A teacup-size early bird got its worm using a rigid jaw similar to that of the great and terrible T-rex, Chinese paleontologists reported this week. More precisely, it had skull structures similar to the ancestral dinosaurs from which it arose – a group to which Tyrannosaurus rex belonged.
The little thing, which could have nestled comfortably in the palm of your hand and probably would have tried to bite it, lived 120 million years ago by a paleolake in today’s northern China. It retained the archaic arrangement of a fixed jaw, like its ancestors the therapod dinosaurs (a group including velociraptors and said tyrannosaur), reported researchers from the Institute of Vertebrate Paleontology and Paleoanthropology of the Chinese Academy of Sciences in Nature Communications.
In other words, it was a sort of intermediate between the rigid, toothed and massive dinosaurian skull to the lightweight kinetic skull of today’s birds.
Birds as we know and eat have what anatomists call kinetic skulls, which means the upper jaw can move independently of the brain and the lower jaw, explain researchers Min Wang, Thomas Stidham, Zhiheng Li, Xing Xu, and Zhonghe Zhou.
Well-preserved fossils of early bird crania are rare, the team observed. However, this one was in marvelous condition, still possessing the palatal elements, which is how they could deduce the state of its cranial kinesis. To their surprise, their 3D reconstruction of its skull showed that this bird had a dinosaur-like, akinetic arrangement.
The long-dead bird belonged to the extinct avian group called enantiornithines, aka “opposite birds,” which thronged the planet in the dinosaurian heyday of the Cretaceous. They were enormously successful and their remains have been found all over the world, but certain fossil beds in China are famed for the “quality” of preservation.
Dinosaurs on the evolutionary lineup toward birds, such as troodontids and dromaeosaurs, also had locked-up jaws. Long story short, this mini-proto-bird has skull structures including a pterygoid bone “exactly like that of the dromaeosaur Linheraptor” found in Mongolia, not like those found in today’s birds, which have kinetic jaws, bless them – in all sorts of ways and shapes, because birds diverse enormously, but kinesis in the skull, they have.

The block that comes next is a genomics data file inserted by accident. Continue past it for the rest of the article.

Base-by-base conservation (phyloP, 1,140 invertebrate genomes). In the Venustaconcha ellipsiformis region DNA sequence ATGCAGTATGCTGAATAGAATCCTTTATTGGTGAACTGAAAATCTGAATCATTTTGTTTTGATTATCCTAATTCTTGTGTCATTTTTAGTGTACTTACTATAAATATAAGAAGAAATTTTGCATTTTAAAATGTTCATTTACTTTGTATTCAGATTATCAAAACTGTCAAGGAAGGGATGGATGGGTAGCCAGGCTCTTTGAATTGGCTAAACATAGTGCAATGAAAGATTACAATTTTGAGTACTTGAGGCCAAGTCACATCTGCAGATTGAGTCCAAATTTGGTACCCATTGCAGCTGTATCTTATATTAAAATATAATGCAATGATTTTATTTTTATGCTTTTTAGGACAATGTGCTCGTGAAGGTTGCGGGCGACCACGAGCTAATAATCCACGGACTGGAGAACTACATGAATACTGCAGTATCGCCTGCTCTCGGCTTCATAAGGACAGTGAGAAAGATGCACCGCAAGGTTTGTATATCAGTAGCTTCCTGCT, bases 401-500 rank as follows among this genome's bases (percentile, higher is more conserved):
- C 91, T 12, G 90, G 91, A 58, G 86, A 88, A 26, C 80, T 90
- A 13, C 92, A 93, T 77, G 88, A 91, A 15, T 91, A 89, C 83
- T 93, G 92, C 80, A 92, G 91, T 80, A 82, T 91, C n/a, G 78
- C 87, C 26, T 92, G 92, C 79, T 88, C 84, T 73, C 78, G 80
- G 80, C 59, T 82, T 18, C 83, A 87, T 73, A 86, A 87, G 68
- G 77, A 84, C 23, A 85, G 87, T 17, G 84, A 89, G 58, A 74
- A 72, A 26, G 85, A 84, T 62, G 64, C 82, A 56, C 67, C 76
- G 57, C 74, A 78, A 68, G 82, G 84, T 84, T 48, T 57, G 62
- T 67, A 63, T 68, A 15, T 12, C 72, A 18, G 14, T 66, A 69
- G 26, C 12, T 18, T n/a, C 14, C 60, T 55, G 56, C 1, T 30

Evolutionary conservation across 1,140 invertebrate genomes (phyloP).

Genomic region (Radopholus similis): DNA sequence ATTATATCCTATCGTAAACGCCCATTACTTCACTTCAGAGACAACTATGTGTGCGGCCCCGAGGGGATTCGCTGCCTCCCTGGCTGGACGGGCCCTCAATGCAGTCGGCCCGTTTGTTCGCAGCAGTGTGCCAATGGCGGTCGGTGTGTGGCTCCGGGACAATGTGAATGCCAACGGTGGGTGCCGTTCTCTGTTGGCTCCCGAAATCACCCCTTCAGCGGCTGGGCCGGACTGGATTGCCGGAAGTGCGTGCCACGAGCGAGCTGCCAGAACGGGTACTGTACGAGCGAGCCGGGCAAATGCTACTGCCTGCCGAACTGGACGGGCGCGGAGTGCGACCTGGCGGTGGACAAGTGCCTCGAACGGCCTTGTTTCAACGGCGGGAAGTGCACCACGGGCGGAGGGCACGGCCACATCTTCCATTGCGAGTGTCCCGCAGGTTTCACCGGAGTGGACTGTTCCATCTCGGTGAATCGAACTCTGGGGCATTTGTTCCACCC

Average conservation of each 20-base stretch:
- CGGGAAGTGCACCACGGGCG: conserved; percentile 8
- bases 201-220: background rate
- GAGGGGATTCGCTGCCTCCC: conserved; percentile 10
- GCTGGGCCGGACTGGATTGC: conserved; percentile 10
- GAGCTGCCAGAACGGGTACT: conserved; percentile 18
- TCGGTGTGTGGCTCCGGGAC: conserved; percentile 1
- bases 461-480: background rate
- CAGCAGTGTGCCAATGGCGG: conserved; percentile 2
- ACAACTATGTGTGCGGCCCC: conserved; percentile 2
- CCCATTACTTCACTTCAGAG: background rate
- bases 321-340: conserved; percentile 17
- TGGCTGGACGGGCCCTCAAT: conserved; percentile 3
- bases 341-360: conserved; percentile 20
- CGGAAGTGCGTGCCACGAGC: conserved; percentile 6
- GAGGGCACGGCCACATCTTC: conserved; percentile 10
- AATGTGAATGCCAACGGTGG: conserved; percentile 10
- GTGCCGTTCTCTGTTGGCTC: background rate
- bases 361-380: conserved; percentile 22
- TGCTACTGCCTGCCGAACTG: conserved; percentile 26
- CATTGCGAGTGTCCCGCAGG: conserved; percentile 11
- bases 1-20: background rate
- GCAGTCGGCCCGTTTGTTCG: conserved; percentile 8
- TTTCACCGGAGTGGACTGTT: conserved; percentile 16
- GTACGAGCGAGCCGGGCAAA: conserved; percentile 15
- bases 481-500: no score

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This birdlet didn’t; it had bony arches for jaw muscle attachment like those found in dinosaurs and reptiles such as crocodiles, the team explains. These arches render the rear of the skull rigid and resistant to movement among the bones.
“The fossil bird and dinosaurs also lack the discrete contact between the pterygoid and quadrate near the palate that is used in skull kinesis in living birds. In combination with the ‘locked up’ temporal bones, the difference in the palate structure also points to the absence of kinesis among early birds,” stated co-author Stidham.
Their study reinforces the already thoroughly accepted thesis that birds arose from dinosaurs, are in fact living dinosaurs, arising from the branch that included everyone from lumbering troodontids and the “four-winged” microraptor to The Big One.
“Having a ‘dinosaur’ skull on a bird body certainly did not stop the enantiornithines, or other early birds, from being highly successful in places all around the world for tens of millions of years during the Cretaceous,” Wang stated.
Lastly, the team concluded that the bird died young: it was a baby, going by a host of indicators, including incomplete fusion of the knee and ankle elements. And that rigid jaw is just one of many dinosaurian features it had. However, its tender age may explain why its head looks so big: With all due respect to its dinosaurian lineage, babies have big heads.